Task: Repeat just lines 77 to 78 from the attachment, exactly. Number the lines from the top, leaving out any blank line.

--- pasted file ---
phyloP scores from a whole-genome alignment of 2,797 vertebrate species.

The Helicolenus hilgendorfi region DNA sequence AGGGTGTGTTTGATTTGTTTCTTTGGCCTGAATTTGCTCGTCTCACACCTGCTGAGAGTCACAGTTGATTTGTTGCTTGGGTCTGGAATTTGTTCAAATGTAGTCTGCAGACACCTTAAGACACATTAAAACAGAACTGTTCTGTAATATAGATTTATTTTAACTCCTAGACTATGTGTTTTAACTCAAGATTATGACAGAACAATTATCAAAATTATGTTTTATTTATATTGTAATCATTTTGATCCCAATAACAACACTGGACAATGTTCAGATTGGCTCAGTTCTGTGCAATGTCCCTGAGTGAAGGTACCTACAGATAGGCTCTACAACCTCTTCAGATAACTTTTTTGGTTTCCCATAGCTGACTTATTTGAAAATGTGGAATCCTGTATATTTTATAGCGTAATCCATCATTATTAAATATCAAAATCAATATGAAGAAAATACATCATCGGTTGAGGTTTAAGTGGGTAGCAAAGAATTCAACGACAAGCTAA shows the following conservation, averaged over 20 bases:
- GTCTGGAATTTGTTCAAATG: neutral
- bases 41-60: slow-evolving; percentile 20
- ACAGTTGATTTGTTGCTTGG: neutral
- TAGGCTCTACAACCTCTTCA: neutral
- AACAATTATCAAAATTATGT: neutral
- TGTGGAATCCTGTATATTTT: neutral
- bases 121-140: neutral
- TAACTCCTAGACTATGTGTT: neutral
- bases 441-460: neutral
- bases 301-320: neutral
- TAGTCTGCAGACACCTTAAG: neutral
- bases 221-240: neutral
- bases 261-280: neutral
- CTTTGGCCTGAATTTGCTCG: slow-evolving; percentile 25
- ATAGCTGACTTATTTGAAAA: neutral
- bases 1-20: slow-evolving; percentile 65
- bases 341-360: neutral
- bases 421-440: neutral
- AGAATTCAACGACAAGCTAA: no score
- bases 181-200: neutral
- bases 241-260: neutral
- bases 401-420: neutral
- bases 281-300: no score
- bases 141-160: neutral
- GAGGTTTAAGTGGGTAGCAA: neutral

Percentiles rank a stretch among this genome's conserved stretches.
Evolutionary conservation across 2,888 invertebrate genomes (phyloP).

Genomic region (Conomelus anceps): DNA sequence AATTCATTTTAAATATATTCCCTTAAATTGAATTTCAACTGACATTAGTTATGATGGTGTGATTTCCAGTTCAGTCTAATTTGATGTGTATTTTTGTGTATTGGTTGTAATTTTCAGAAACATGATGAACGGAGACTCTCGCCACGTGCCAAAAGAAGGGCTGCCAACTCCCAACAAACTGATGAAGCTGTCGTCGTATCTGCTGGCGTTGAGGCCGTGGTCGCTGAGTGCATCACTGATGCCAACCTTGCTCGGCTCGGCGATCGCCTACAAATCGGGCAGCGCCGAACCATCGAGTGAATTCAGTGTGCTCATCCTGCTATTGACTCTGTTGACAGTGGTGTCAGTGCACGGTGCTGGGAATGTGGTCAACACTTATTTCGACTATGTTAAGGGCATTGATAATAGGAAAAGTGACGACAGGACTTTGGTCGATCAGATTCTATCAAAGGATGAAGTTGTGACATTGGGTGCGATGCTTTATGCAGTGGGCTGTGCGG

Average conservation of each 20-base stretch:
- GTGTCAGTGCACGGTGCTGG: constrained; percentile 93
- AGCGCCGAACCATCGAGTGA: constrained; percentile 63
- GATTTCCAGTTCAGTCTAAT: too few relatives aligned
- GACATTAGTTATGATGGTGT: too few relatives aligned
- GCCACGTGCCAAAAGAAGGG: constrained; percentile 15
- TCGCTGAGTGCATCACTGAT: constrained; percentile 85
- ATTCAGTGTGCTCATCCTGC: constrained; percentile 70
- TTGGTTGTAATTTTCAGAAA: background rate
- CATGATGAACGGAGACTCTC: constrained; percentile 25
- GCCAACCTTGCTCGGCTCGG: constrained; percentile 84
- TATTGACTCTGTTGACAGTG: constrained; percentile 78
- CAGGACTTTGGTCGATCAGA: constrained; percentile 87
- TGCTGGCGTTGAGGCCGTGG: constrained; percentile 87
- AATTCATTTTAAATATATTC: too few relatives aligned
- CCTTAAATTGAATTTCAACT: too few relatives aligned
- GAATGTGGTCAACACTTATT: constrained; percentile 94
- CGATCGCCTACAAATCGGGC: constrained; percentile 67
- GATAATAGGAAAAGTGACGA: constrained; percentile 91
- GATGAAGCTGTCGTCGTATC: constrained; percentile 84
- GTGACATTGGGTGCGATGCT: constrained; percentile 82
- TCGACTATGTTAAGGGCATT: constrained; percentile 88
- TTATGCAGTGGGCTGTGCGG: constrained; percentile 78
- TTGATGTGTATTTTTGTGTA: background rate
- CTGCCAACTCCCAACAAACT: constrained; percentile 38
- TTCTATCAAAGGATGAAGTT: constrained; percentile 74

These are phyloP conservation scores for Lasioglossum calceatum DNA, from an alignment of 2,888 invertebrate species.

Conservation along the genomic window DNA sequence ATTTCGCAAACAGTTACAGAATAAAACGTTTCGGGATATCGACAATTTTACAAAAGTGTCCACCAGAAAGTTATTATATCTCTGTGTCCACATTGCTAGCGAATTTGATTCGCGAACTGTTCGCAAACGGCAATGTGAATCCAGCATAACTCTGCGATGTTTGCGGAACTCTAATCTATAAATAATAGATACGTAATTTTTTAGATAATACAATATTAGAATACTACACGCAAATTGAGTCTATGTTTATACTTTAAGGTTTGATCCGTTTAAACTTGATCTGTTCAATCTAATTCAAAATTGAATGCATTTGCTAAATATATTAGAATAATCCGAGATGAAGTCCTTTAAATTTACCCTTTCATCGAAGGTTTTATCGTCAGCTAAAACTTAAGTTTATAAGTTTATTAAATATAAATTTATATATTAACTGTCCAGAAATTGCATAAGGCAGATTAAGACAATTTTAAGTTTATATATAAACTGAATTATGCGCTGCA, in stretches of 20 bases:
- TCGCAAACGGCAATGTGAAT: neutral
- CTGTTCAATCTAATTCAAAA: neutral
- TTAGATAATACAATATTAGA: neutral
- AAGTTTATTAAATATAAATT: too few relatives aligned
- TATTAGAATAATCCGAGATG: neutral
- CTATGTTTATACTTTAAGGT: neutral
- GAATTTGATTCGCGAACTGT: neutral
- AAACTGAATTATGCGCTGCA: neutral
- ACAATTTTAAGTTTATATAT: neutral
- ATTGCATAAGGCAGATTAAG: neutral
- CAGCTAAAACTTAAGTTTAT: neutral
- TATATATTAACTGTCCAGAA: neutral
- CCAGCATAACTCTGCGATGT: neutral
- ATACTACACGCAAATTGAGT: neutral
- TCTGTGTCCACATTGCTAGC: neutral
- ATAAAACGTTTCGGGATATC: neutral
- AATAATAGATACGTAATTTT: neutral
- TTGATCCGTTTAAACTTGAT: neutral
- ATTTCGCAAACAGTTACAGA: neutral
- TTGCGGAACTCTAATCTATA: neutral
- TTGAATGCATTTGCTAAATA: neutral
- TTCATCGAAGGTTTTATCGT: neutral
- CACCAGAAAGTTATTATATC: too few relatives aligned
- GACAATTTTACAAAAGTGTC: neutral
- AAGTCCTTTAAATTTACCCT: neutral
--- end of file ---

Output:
- ATTTCGCAAACAGTTACAGA: neutral
- TTGCGGAACTCTAATCTATA: neutral